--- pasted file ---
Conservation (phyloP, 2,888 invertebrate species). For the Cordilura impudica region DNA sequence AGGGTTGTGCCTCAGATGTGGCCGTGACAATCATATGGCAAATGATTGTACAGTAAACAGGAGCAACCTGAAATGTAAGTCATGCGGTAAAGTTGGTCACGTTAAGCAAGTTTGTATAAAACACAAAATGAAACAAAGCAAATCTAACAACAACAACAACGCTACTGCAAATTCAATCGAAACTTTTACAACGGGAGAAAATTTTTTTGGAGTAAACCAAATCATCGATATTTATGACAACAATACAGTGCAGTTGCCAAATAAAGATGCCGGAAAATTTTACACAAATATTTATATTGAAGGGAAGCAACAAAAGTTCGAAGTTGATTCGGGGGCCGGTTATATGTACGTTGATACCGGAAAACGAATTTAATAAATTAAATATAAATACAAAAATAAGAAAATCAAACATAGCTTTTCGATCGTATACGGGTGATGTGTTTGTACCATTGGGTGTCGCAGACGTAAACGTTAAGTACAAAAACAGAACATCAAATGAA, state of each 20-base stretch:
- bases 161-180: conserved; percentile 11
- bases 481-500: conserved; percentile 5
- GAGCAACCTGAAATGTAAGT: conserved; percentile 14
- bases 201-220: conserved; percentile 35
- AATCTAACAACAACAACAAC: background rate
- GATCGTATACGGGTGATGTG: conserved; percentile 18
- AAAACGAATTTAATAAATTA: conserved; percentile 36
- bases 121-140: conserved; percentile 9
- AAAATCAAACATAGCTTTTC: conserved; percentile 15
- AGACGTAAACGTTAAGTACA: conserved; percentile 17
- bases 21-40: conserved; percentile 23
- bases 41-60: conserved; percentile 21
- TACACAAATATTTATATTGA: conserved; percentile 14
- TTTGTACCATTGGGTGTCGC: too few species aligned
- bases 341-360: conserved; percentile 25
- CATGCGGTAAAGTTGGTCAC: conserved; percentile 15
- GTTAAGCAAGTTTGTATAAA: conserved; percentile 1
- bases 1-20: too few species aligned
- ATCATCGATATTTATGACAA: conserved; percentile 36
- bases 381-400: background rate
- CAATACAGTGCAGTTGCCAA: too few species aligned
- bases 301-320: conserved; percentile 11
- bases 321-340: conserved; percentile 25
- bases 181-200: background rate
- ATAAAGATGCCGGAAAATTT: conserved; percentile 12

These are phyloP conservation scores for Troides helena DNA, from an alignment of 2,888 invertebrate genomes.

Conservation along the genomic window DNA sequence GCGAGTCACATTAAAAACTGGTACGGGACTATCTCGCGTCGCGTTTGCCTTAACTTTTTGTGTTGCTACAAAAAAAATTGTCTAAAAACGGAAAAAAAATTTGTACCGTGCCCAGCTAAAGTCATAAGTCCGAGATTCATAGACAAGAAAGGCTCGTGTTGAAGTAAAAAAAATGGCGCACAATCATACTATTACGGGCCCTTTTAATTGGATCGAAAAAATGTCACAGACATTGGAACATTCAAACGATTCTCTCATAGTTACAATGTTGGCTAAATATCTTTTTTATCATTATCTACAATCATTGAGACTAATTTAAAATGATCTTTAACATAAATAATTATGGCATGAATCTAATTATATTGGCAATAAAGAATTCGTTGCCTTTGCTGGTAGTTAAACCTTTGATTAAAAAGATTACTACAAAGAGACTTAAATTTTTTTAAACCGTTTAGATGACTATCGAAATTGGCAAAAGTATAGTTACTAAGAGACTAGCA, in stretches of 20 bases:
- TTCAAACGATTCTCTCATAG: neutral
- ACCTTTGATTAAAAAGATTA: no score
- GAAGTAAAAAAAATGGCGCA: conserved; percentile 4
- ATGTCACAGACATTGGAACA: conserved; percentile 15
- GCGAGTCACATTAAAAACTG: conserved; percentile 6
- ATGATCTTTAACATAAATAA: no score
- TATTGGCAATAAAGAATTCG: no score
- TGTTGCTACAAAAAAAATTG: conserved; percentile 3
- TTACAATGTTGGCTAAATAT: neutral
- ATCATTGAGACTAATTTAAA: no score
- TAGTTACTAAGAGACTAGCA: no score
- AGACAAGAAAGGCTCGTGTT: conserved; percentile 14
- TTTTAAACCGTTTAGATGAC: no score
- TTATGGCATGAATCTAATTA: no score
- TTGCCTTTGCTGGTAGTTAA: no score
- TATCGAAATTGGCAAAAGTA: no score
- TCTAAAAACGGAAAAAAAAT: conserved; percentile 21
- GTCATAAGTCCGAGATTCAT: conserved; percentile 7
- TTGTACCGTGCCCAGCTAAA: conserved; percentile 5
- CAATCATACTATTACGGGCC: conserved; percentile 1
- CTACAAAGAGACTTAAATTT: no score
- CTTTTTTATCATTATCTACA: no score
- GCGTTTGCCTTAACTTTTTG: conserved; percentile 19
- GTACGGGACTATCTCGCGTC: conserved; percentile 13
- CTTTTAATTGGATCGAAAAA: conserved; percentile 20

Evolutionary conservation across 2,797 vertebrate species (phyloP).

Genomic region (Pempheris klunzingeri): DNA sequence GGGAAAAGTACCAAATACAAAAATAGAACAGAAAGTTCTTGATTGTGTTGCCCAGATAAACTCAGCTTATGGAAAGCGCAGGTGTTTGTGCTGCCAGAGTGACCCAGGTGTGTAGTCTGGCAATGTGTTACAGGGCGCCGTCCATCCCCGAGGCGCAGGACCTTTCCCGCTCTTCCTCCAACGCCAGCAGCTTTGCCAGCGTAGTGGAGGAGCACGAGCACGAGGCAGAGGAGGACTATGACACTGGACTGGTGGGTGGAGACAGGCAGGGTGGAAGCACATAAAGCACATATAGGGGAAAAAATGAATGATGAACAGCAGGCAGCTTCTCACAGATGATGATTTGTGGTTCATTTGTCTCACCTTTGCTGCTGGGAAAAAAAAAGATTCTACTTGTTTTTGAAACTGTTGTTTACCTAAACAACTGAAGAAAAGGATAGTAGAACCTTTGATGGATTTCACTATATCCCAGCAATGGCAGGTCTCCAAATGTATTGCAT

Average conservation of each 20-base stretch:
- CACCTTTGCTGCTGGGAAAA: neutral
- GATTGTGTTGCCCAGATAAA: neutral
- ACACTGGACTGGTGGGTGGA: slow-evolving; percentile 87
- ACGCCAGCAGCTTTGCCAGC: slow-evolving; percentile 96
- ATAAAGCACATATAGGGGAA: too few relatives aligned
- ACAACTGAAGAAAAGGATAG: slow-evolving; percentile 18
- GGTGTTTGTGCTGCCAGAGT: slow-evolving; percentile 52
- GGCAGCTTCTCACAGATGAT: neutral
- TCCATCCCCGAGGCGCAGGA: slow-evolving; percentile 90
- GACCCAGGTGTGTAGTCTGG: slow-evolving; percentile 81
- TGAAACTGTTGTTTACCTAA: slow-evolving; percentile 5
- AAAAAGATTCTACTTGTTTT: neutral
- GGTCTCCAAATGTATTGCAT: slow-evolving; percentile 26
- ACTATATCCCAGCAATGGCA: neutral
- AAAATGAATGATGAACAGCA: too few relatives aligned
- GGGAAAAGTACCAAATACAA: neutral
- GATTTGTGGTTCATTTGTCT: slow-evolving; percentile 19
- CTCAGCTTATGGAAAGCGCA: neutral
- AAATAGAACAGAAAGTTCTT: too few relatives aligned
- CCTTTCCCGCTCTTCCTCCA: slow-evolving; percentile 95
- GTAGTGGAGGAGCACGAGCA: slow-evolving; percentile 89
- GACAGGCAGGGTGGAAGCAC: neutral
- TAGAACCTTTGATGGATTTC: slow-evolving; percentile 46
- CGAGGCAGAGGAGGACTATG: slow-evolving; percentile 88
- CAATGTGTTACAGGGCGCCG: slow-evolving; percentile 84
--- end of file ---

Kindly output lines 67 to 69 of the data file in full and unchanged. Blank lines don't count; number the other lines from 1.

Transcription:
- TGAAACTGTTGTTTACCTAA: slow-evolving; percentile 5
- AAAAAGATTCTACTTGTTTT: neutral
- GGTCTCCAAATGTATTGCAT: slow-evolving; percentile 26